During the troubles in Cyprus, in the 1950s, many school children were caught up in the hype of achieving Enosis (unity) with Greece. Too young to be swear their allegiance to EOKA – the main group behind the fight – they often bunked school and planned their own crude attacks on the British military and even the Cypriot police. They often demonstrated with home-made flags and shouted anti-British obscenities as they marched in the streets.
In this extract, one of the main characters, Christaki, discovers that his sister Melani, and her school friend, Katerina, are involved in a planned ambush of British servicemen and vehicles close to the village of Ayios Tychonas, where they all live.
‘When I say “ready”, throw your ammunition,’ commanded Katerina as her words carried on the chilly breath of the wind.
Christaki wondered who she was talking to and struggled to catch her words. He couldn’t see anyone around, but then in the far distance he saw Melani. He recognised her yellow dress and floppy summer hat she wore to protect her from the morning sun. She looked like an ordinary young girl taking a hike across the hills overlooking the sea. What was she doing? He wondered. She should be at school. Suddenly she waved a blue scarf in the air, waving at someone. Christaki made out a boy on his bike on the road directly below. When Christaki peered back, he caught sight of Melani scrambling over the hillside. She’s going to the secret cave, thought Christaki.
The boy pedalled like mad towards Katerina and the others. Christaki could see the sea breeze blowing into his face.
‘Please God let this not be what I think it is,’ Christaki prayed. He peered back to where Katerina was now half-crouching, and noticed the other children, some as young as nine or ten, but most of them from high school. They too squatted low behind the boulders and rocky crevices of the mountainside. The more he focused, the more children he saw.
Within minutes the boy appeared at the foot of the disused field.
‘They’re on their way. Melani waved four times,’ he said, catching his breath. He threw his bike to the ground and joined his school friends crouched behind an abandoned truck.
‘So there are four trucks,’ Katerina’s distinct voice carried on the wind as she addressed the hiding students.
‘There are four trucks,’ she called out this time in a half-whisper. ‘You know what to do. We’ve got about five minutes.’ There was a commotion as the young people moved into position. Some children hid behind rocks and boulders, others crouched low, camouflaged by bushes and thickets.
Christaki saw the Keo beer delivery truck trundle past and take a right into the road leading to Ayios Tychonas. Two older men on their mopeds whooshed past, sending a billowing cloud of dust into the air. A small convoy of British military vehicles followed.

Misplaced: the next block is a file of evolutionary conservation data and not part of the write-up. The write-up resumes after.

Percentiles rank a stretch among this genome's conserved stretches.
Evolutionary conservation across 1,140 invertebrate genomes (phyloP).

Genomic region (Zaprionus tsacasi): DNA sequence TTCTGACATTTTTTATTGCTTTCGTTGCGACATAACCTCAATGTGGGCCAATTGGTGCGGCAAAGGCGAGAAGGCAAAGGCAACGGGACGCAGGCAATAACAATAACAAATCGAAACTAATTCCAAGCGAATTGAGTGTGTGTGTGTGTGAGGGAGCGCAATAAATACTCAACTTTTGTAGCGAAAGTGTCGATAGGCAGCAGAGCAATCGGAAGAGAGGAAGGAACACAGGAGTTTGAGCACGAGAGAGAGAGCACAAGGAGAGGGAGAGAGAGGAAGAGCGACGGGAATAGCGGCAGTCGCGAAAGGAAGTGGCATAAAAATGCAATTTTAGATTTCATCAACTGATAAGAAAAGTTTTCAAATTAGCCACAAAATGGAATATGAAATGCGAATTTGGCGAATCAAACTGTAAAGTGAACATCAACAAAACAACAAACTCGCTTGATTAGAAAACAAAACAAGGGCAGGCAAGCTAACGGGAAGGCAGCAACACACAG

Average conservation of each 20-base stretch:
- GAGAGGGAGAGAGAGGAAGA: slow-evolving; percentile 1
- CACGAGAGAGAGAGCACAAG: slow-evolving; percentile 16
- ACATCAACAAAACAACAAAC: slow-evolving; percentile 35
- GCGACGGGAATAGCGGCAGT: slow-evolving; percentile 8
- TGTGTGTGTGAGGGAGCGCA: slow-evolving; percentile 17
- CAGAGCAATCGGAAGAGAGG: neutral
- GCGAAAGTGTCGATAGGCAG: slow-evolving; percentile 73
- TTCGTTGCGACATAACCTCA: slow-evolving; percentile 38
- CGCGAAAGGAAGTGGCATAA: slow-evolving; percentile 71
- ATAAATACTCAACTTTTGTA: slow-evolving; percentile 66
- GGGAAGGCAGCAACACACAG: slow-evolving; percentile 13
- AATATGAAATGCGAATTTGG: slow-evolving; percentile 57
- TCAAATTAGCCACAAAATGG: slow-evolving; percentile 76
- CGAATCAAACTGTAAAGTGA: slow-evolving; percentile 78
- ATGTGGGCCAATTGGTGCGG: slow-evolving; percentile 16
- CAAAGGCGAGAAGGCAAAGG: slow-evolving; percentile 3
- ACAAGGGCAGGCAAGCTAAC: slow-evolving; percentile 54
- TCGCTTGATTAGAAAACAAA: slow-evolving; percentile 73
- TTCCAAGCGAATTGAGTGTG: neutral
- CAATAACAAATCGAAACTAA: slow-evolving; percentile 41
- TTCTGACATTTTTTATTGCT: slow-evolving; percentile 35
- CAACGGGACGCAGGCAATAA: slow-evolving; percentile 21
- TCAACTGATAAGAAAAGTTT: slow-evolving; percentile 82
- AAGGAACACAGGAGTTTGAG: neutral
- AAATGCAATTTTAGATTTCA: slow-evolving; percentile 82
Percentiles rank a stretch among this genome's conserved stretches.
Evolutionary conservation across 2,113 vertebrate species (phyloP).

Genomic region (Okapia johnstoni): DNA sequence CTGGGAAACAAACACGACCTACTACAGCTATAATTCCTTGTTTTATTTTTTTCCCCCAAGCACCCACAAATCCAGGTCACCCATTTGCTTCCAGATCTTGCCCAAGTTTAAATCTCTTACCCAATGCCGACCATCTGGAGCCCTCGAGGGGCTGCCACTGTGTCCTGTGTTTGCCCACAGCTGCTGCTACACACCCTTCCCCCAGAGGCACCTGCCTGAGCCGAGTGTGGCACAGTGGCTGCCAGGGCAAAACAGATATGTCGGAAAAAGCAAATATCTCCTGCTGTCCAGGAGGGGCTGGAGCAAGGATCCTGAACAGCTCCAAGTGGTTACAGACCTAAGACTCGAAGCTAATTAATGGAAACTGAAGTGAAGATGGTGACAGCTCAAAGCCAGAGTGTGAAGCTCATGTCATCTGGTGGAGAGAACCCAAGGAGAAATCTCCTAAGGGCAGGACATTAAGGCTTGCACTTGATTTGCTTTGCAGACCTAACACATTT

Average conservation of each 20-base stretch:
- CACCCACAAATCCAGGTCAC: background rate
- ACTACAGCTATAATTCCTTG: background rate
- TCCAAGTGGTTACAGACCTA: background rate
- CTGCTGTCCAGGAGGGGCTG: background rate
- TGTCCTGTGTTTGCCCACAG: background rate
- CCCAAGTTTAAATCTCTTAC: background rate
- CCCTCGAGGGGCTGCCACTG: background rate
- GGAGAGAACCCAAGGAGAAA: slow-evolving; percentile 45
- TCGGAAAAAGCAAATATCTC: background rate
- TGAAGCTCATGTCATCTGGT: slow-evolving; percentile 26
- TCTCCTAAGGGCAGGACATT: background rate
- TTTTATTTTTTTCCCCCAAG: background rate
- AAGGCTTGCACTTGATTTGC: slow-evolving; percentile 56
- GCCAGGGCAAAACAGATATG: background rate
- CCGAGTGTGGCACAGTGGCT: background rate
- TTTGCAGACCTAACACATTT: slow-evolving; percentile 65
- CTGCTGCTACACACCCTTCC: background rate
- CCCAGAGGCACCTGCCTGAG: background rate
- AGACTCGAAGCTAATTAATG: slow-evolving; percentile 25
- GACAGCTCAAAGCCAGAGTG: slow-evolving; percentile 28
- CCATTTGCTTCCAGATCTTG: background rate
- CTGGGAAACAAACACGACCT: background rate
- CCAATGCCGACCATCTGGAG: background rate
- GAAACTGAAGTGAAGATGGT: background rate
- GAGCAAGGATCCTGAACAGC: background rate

‘Ready?’ called out Katerina. ‘Now!’
What happened next terrified Christaki and he was unsure what to do. He pushed his moped over and lay low. He scrambled over the rough terrain to where the children were hiding. He caught his elbow on a jagged rock and winced from the pain. Blood seeped through his shirt sleeve. Their action stunned him.
The thuggish children sprang out shouting and screaming. They bombarded the military trucks and jeeps with rocks, bricks, stones and sticks as they drove by. A rock hit the first jeep’s windscreen smashing it instantly. It came to a sudden halt. A screech of brakes filled the air as the trucks behind swerved and collided with it.
Christaki, his eyes fixed on the target, saw one skid, its side and windows indented and crushed from the flying rocks. It ended half way in a ditch on the other side of the road. The soldiers rushed out and ducked behind their battered jeeps; both the back tyres blown. There was no movement for a few seconds. Doors clacked open and banged shut as the soldiers got out, shock on their faces. Two showed signs they’d been hurt. One held his arm and grimaced from the pain and the other who wore no beret held his head where an open wound gushed blood.
‘British out! British out!’ yelled one of the boys and the others joined in with him as they waved their crude home-made banners in the air. A white bed sheet painted blue with the Greek flag, the initials EOKA and the word Enosis painted across it flapped in the air. A smaller flag made from scraps of blue and white silk, sewn together to form a white cross on a blue background, waved high above their heads.
Thank you for reading the extract and if you would like to purchase the book, The Summer Will Come, it is available as an e-book Kindle download and as a paperback via Amazon.